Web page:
FrenetiCore, a dance company known for its experimental and multimedia works, has created a mature movement narrative that's all soul and contemplation in Memoriam. The dance/film hybrid features a young woman as its central subject, a twenty-something urbanite who can't seem to shake the ghosts of her past in order to build a more substantive future. A wrecked specter of her childhood nags her, as does the suicide of a troubled best friend. (Or lover?) On the surface, Memoriam is about what happens when memories become prime movers of the present, but its core examination deals with the dangers of allowing one's being to be shaped by perpetual introspection, a cycle that will never change no matter how many times it's revisited.
Mollie Miller is a fitting choice to dance the piece's central character. In the opening sequence, she breaks away from sleep and spirals and turns in bewilderment. Miller's face is earnest and sincere in her befuddlement as she scans the bare set and audience for answers. Where is she in her life? Where is she at this exact moment? She moves with the restrained hesitance of a lightweight hangover, but with a grace and control that underscore the life answers she is searching for.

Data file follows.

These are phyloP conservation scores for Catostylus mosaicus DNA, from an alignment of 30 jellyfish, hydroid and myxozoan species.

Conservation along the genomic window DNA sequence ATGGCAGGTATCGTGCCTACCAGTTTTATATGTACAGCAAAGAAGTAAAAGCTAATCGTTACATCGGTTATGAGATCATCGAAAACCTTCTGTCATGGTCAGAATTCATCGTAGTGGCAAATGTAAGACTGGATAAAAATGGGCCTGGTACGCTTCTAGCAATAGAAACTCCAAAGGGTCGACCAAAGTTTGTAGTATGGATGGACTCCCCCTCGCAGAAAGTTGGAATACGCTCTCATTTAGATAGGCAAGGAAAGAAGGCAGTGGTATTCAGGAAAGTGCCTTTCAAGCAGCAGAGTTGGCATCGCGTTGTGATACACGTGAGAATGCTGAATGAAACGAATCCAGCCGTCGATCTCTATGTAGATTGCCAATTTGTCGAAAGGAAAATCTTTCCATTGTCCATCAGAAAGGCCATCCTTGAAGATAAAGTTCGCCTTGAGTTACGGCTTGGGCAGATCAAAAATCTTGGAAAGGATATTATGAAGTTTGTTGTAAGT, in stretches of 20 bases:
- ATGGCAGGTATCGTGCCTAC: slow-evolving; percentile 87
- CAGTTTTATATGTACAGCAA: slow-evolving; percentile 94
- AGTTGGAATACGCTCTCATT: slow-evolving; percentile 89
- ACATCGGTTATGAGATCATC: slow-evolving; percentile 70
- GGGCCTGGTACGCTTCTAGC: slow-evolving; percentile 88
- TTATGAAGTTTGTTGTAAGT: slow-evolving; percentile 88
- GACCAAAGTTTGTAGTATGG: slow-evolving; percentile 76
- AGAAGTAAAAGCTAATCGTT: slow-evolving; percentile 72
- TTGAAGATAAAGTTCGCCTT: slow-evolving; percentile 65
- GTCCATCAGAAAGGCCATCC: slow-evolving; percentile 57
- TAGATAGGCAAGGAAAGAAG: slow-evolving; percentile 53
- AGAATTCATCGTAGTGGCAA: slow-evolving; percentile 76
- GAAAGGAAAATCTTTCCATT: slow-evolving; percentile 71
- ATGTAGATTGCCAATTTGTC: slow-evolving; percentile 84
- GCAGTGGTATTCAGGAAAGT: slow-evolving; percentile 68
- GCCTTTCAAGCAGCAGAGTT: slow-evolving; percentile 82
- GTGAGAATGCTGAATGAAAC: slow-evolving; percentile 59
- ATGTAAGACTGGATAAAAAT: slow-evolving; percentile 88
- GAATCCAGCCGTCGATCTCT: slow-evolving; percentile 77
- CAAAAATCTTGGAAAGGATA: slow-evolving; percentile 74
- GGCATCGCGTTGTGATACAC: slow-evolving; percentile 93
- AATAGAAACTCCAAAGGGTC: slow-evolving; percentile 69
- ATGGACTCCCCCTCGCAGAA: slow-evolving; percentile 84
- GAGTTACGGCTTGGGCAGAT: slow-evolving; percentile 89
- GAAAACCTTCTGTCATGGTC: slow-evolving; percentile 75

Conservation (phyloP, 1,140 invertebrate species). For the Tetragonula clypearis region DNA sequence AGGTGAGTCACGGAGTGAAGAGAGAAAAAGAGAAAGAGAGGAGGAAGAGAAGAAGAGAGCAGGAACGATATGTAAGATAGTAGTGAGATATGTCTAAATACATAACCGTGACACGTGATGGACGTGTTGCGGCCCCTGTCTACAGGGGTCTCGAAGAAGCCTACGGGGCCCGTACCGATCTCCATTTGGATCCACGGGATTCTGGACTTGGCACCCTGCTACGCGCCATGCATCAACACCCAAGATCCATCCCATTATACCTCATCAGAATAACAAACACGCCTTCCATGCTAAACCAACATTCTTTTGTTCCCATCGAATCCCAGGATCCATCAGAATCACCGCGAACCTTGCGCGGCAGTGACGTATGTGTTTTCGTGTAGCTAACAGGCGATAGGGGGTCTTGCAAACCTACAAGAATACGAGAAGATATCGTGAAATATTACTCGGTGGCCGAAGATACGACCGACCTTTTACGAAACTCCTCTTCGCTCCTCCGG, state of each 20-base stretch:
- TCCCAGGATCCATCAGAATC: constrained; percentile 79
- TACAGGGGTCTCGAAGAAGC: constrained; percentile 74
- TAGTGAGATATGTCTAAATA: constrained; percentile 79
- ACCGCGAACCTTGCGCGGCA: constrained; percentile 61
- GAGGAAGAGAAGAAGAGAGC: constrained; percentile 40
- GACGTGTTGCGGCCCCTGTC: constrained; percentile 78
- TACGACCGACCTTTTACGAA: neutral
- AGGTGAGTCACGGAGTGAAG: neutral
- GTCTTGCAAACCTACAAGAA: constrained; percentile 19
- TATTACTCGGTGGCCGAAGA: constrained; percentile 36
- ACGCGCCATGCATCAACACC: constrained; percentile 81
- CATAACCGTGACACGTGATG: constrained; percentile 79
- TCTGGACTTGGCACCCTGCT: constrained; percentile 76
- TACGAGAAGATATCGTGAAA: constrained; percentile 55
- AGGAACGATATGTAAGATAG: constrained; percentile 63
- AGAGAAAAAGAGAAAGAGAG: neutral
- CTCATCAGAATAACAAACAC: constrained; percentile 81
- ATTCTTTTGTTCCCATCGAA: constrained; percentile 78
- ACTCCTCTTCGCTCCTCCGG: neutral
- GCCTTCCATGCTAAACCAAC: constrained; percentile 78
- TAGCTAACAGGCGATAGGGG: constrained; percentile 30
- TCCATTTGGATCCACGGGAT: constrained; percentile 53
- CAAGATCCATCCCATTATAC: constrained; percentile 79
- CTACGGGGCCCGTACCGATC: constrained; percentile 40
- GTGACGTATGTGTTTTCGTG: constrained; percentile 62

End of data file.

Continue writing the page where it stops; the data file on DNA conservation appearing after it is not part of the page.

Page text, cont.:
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In a filmed sequence by FrenetiCore Co-Founder Robert Thoth, the source of much of Miller's misgivings is revealed. A party playmate beseeches Miller's character via Webcam to visit and have a good time. A night of drunken escapades is hinted at, and close-ups of the two ladies with wine glasses in their hands are abundant.
This embodiment of feminine fun-and-fancy free living is played by Stacey Ramsower with spunk and recklessness to spare. She's clearly a destructive force in the guise of a good time, but she's by no means an unsympathetic figure. In segments featuring The Animals' recording of "Don't Let Me Be Misunderstood," Ramsower is shadowed by her inner demon, danced with Amazonian finesse by Kira Boerkircher, who caresses and cajoles her while also goading her on to drink her life away. Miller watches the duet motif in chilled helplessness, a reaction that is shared by the audience.
Other central figures include a crazed imp on point (Taylor Martin), a reminder of unfulfilled childhood dreams, and two mirrors of the main character (Rebecca French and Mallory Horn) as she wrestles with her unwanted memories. The subject matter is heavy, but what makes this work so enjoyable is the choreography itself -- fun, flirty and light. In its exploration of memory and self-reflection, Memoriam establishes a dichotomy of two kinds of people: There are those of us who are in a constant battle to subdue our demons, and then there are those who only truly find glory once they succumb to theirs.